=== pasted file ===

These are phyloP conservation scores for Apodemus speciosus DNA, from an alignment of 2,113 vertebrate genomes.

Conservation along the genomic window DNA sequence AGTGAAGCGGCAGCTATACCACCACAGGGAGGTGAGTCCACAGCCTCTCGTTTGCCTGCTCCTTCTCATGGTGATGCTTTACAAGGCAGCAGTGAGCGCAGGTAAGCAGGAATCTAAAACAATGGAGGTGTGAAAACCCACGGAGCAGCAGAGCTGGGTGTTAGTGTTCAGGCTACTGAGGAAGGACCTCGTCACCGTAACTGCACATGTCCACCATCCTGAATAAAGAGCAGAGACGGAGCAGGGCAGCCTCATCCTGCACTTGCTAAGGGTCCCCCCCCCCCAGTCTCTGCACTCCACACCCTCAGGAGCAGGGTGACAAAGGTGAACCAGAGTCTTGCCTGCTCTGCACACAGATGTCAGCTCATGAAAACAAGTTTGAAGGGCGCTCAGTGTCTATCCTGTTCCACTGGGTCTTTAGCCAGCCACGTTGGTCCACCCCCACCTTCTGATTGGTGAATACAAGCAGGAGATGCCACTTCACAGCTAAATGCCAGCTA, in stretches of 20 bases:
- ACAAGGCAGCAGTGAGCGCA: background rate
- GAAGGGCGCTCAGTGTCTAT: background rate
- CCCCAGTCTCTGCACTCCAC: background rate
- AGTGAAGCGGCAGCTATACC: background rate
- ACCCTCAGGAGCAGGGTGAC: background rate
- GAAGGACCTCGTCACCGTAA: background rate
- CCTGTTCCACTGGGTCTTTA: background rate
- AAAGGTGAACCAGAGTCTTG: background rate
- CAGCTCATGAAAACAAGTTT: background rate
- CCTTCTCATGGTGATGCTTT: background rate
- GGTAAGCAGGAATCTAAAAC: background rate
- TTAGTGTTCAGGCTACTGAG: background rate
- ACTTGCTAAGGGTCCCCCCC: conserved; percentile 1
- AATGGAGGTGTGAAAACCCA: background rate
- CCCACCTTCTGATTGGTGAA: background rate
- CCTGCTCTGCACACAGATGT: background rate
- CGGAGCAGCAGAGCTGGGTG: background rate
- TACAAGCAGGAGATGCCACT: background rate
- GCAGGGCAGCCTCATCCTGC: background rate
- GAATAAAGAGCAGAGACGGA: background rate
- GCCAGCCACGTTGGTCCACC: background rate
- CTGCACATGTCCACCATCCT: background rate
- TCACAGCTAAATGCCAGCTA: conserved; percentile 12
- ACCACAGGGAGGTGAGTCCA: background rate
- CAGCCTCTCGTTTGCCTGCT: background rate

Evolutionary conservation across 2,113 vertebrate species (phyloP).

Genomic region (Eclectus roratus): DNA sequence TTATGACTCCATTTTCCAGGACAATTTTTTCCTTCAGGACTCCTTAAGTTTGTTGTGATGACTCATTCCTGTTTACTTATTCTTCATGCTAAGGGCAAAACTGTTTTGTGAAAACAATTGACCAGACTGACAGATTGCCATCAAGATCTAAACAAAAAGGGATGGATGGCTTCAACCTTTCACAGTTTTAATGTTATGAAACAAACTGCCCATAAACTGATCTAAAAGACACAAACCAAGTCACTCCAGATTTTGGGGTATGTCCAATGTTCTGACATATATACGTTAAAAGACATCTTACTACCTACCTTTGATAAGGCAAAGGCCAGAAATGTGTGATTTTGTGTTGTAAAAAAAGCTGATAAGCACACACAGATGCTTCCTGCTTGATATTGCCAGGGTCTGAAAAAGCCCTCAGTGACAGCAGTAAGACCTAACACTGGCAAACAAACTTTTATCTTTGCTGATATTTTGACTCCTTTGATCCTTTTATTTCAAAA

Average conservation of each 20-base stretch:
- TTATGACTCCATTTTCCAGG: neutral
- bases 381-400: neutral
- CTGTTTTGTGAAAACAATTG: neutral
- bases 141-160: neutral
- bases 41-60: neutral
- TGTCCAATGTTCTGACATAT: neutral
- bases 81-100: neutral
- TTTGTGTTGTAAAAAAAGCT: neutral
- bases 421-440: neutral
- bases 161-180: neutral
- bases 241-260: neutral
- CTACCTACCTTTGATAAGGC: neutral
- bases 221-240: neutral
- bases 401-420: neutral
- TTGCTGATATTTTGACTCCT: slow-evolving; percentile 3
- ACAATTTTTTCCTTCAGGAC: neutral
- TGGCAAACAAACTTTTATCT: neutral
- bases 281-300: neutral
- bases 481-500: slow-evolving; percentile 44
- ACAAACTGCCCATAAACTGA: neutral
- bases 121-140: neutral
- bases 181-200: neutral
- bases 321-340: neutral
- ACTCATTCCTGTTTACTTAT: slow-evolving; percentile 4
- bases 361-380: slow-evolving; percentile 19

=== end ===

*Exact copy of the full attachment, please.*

These are phyloP conservation scores for Apodemus speciosus DNA, from an alignment of 2,113 vertebrate genomes.

Conservation along the genomic window DNA sequence AGTGAAGCGGCAGCTATACCACCACAGGGAGGTGAGTCCACAGCCTCTCGTTTGCCTGCTCCTTCTCATGGTGATGCTTTACAAGGCAGCAGTGAGCGCAGGTAAGCAGGAATCTAAAACAATGGAGGTGTGAAAACCCACGGAGCAGCAGAGCTGGGTGTTAGTGTTCAGGCTACTGAGGAAGGACCTCGTCACCGTAACTGCACATGTCCACCATCCTGAATAAAGAGCAGAGACGGAGCAGGGCAGCCTCATCCTGCACTTGCTAAGGGTCCCCCCCCCCCAGTCTCTGCACTCCACACCCTCAGGAGCAGGGTGACAAAGGTGAACCAGAGTCTTGCCTGCTCTGCACACAGATGTCAGCTCATGAAAACAAGTTTGAAGGGCGCTCAGTGTCTATCCTGTTCCACTGGGTCTTTAGCCAGCCACGTTGGTCCACCCCCACCTTCTGATTGGTGAATACAAGCAGGAGATGCCACTTCACAGCTAAATGCCAGCTA, in stretches of 20 bases:
- ACAAGGCAGCAGTGAGCGCA: background rate
- GAAGGGCGCTCAGTGTCTAT: background rate
- CCCCAGTCTCTGCACTCCAC: background rate
- AGTGAAGCGGCAGCTATACC: background rate
- ACCCTCAGGAGCAGGGTGAC: background rate
- GAAGGACCTCGTCACCGTAA: background rate
- CCTGTTCCACTGGGTCTTTA: background rate
- AAAGGTGAACCAGAGTCTTG: background rate
- CAGCTCATGAAAACAAGTTT: background rate
- CCTTCTCATGGTGATGCTTT: background rate
- GGTAAGCAGGAATCTAAAAC: background rate
- TTAGTGTTCAGGCTACTGAG: background rate
- ACTTGCTAAGGGTCCCCCCC: conserved; percentile 1
- AATGGAGGTGTGAAAACCCA: background rate
- CCCACCTTCTGATTGGTGAA: background rate
- CCTGCTCTGCACACAGATGT: background rate
- CGGAGCAGCAGAGCTGGGTG: background rate
- TACAAGCAGGAGATGCCACT: background rate
- GCAGGGCAGCCTCATCCTGC: background rate
- GAATAAAGAGCAGAGACGGA: background rate
- GCCAGCCACGTTGGTCCACC: background rate
- CTGCACATGTCCACCATCCT: background rate
- TCACAGCTAAATGCCAGCTA: conserved; percentile 12
- ACCACAGGGAGGTGAGTCCA: background rate
- CAGCCTCTCGTTTGCCTGCT: background rate

Evolutionary conservation across 2,113 vertebrate species (phyloP).

Genomic region (Eclectus roratus): DNA sequence TTATGACTCCATTTTCCAGGACAATTTTTTCCTTCAGGACTCCTTAAGTTTGTTGTGATGACTCATTCCTGTTTACTTATTCTTCATGCTAAGGGCAAAACTGTTTTGTGAAAACAATTGACCAGACTGACAGATTGCCATCAAGATCTAAACAAAAAGGGATGGATGGCTTCAACCTTTCACAGTTTTAATGTTATGAAACAAACTGCCCATAAACTGATCTAAAAGACACAAACCAAGTCACTCCAGATTTTGGGGTATGTCCAATGTTCTGACATATATACGTTAAAAGACATCTTACTACCTACCTTTGATAAGGCAAAGGCCAGAAATGTGTGATTTTGTGTTGTAAAAAAAGCTGATAAGCACACACAGATGCTTCCTGCTTGATATTGCCAGGGTCTGAAAAAGCCCTCAGTGACAGCAGTAAGACCTAACACTGGCAAACAAACTTTTATCTTTGCTGATATTTTGACTCCTTTGATCCTTTTATTTCAAAA

Average conservation of each 20-base stretch:
- TTATGACTCCATTTTCCAGG: neutral
- bases 381-400: neutral
- CTGTTTTGTGAAAACAATTG: neutral
- bases 141-160: neutral
- bases 41-60: neutral
- TGTCCAATGTTCTGACATAT: neutral
- bases 81-100: neutral
- TTTGTGTTGTAAAAAAAGCT: neutral
- bases 421-440: neutral
- bases 161-180: neutral
- bases 241-260: neutral
- CTACCTACCTTTGATAAGGC: neutral
- bases 221-240: neutral
- bases 401-420: neutral
- TTGCTGATATTTTGACTCCT: slow-evolving; percentile 3
- ACAATTTTTTCCTTCAGGAC: neutral
- TGGCAAACAAACTTTTATCT: neutral
- bases 281-300: neutral
- bases 481-500: slow-evolving; percentile 44
- ACAAACTGCCCATAAACTGA: neutral
- bases 121-140: neutral
- bases 181-200: neutral
- bases 321-340: neutral
- ACTCATTCCTGTTTACTTAT: slow-evolving; percentile 4
- bases 361-380: slow-evolving; percentile 19